A few years ago the government wowed citizens with eye-opening banquets of free vegetables and fruit spread along city sidewalks, financed by natural-gas exports; now Turkmenistan experiences frequent food shortages. During cotton season, soldiers have been known to board intercity buses to abduct the passengers for weeks of unpaid work picking the fields. Western diplomats estimate that Niyazov has spirited between $1.4 billion and $2 billion from the national treasury into foreign accounts.
Last spring and summer the government responded to an increasing sense of chaos by unleashing a crackdown. On Aug. 11, dissidents were arrested at Ashgabat's main outdoor market for handing out leaflets accusing Niyazov of political oppression and of stealing the country's wealth. After a Russian documentary showed starving Turkmen farmers, the government banned cable TV. Foreign newspapers -- including the Russian papers that were a news staple for people in the cities -- were also banned, leaving the bulk of Turkmenistan's five million people essentially cut off from the outside world.
Though the assassination attempt in November has led to emphatic incidents of repression, Turkmenistan's symptoms of decay are usually more subtle and insidious. Niyazov has effectively destroyed primary education in Turkmenistan. Schoolchildren study almost exclusively from a single text, a disorganized, quasi-religious memoir-cum-national history written, of course, by the president. The book, ''Ruhnama'' (the word means ''soul of the people''), is a hodgepodge of bland exhortations on how to live a moral life (''Do whatever lawful thing your parents tell you to do'') and Niyazov's own treacly poetry and putative rules for governing ("The main target in agriculture until 2010 is to increase the production of grain and cotton"). The book lashes out at the Soviet Union for mistreating Turkmen, but Niyazov is careful to omit mention of his long career as a Soviet apparatchik. "Ruhnama" also contains examples of the handwriting of the "Beloved Leader Saparmurat Turkmenbashi the Great."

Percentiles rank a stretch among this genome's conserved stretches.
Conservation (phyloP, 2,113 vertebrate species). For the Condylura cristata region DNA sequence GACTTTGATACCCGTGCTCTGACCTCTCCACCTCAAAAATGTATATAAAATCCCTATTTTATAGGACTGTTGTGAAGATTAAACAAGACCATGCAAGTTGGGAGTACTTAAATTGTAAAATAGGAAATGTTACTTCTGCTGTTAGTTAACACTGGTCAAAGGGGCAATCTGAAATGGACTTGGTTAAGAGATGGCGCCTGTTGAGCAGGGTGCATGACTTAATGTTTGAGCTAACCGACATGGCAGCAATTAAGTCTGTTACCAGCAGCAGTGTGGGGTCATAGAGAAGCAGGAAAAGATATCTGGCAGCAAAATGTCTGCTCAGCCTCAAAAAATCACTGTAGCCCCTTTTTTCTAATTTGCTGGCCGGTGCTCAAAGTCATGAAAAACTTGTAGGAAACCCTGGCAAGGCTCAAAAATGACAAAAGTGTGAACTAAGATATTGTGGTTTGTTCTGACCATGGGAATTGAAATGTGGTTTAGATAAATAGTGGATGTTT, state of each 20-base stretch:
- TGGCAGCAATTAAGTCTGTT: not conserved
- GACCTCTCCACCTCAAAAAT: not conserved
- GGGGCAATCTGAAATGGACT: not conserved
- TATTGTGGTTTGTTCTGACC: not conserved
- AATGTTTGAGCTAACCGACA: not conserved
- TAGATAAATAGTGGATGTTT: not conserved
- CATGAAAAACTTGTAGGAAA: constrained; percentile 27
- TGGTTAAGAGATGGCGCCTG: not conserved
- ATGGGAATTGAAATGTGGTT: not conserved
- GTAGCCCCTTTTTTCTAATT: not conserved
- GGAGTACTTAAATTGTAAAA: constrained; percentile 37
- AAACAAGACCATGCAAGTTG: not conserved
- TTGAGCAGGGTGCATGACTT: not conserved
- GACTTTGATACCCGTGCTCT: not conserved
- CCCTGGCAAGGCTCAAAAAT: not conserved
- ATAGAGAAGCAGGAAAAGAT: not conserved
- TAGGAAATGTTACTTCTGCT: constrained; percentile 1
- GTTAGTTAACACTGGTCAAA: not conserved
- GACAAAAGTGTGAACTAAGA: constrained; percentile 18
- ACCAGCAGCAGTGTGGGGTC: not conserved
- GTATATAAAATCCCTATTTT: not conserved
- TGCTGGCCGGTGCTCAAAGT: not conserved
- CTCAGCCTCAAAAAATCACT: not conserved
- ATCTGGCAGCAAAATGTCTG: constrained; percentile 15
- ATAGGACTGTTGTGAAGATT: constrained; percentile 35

Niyazov's bizarre antics, an Alice in Wonderland marvel to outsiders peering through the looking glass, are actually an instrument for political domination. Last summer, Turkmenistan's nominal Legislature passed the president's request to change some of the names of the days of the week and the months to his first name, his new last name and words associated with his name. (In an act of filial generosity, he ordered April to be renamed for his mother.) For Turkmen the stunt had serious political implications. One European diplomat living in the country told me that for many citizens, "Niyazov abusing the Legislature like this, turning what is supposed to be a serious meeting into a place to pass yet more cult-of-personality nonsense -- that was the last straw."
Analysts say that the country's growing instability has unpredictable and potentially dangerous implications for American interests in this strategically vital region. "All the issues that concern Americans -- drugs, transnational crime, terrorism, ethnic problems -- are a black hole in Turkmenistan," says Karasik at RAND. "This is the kind of place that can show up on the front page in a few years and take everyone by surprise."